Whatever Happened to UNASUR?

Photo: Telesur

The ongoing Venezuelan crisis keeps making headwaves in the international stage: as the Lima Group has taken the initiative and the OAS discusses our situation (again), other regional groups become irrelevant.

Like UNASUR.

The Union of South American Nations has been in decline, thanks in part to the absence of a new Secretary-General since the former Colombian president, Ernesto Samper, left the post on January of 2017.

And, as this article from Ecuadorian magazine Vistazo presents, Venezuela has a big chunk of the blame. According to lawyer, international politics expert and Caracas Chronicles colaborator, Mariano de Alba:

The collapse of UNASUR has a lot to do with Venezuela. The crisis in Venezuela exacerbated the differences between its member countries, and in 2017 the majority of them had a very critical position to what was happening and the government’s behavior. At the same time the institution didn’t have great confidence, as (former Secretary-General) Ernesto Samper wasn’t perceived as an independent person that could mediate or collaborate between government and opposition in Venezuela, but mostly as a firm government ally.

Efforts to find a suitable replacement for Samper have been in vain: since they took over the pro-tempore presidency last April, Argentina proposed the name of José Octavio Bordón, long-career politician and former ambassador to the U.S. during Néstor Kirchner’s first term (2003-07). Bordón has been the Argentinean ambassador in Chile since late 2015.

Venezuela and its allies rejected Bordón’s nomination. After all, there’s plenty of bad blood between Nicolás Maduro and Mauricio Macri, specially since Venezuela was kicked out of Mercosur. A recent report said that Macri was considering dropping out of UNASUR, but nothing has happened yet; Argentina’s turn ends in April and la Casa Rosada seems now focused in a higher-profile gig: the G-20 presidency.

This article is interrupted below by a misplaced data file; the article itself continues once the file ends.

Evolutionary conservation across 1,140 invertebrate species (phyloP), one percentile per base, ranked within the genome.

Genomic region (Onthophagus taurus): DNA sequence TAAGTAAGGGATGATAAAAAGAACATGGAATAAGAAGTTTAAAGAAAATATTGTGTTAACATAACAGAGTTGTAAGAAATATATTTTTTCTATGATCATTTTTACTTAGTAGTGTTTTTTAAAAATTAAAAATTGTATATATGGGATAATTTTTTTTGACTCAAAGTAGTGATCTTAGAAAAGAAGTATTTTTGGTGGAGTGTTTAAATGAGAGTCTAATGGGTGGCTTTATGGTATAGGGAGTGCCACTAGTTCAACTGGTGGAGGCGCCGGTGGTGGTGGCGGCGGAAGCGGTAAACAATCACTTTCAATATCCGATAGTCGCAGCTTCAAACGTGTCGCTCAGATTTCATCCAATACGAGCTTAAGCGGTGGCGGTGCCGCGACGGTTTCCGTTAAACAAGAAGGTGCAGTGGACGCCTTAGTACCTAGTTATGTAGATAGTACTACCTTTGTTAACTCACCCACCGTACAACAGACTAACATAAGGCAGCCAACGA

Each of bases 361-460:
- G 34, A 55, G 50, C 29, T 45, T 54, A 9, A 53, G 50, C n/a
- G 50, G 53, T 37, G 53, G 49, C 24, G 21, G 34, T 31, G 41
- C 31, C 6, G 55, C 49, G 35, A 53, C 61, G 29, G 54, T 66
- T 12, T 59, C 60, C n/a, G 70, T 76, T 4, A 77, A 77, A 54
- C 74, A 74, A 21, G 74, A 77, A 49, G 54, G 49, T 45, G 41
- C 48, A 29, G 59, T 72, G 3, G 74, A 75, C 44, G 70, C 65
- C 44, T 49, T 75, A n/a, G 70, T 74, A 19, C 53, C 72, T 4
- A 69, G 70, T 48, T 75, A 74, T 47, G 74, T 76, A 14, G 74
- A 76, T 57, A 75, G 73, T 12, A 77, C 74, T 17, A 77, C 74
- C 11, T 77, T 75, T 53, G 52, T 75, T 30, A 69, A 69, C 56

The UNASUR vacuum is seen in the dialogue between the government and the MUD. When it first started, in October 2016, UNASUR was one of the main brokers. Fast forward to January of 2018, with the latest (and probably last) round being mostly a Dominican affair with Rodríguez Zapatero at the side (or at the helm).

But every now and then, UNASUR can get you attention: After been uninvited from the upcoming Summit of the Americas, Nicolás Maduro demanded an extraordinary meeting to “defend Venezuela’s truth.” It ended just like last year’s attempt in the CELAC.

The Union of South American Nations has been in decline, thanks in part to the absence of a new Secretary-General.

The regional organization is still functioning, sending an electoral observer in the recent Ecuadorian Constitutional Referendum. But surprisingly, the CNE hasn’t invited them to our recently postponed presidential election. Instead, the government wants the United Nations and the Caribbean Community.

Going back to the excellent Vistazo article, it’s quite notable how the B.R. of V. has pushed UNASUR back to the past. Bolivia and Ecuador have paid for most expenses (65 and 60 million dollars respectively), including infrastructure costs.

UNASUR’s main building in Quito has been recognized for its avant-garde design, but structures made as symbols of regional integration don’t pay for themselves. In Bolivia, the brand new UNASUR Parliament is under construction in Cochabamba. It was supposed to be ready last year, but the inauguration is now set for April.

The fading of UNASUR, like CELAC, PetroCaribe or the ALBA (now a lame excuse to have get-togethers in Caracas), is proof that the the “multipolar world” that the late comandante eterno once proposed was only a mirage built on the back of high oil prices.

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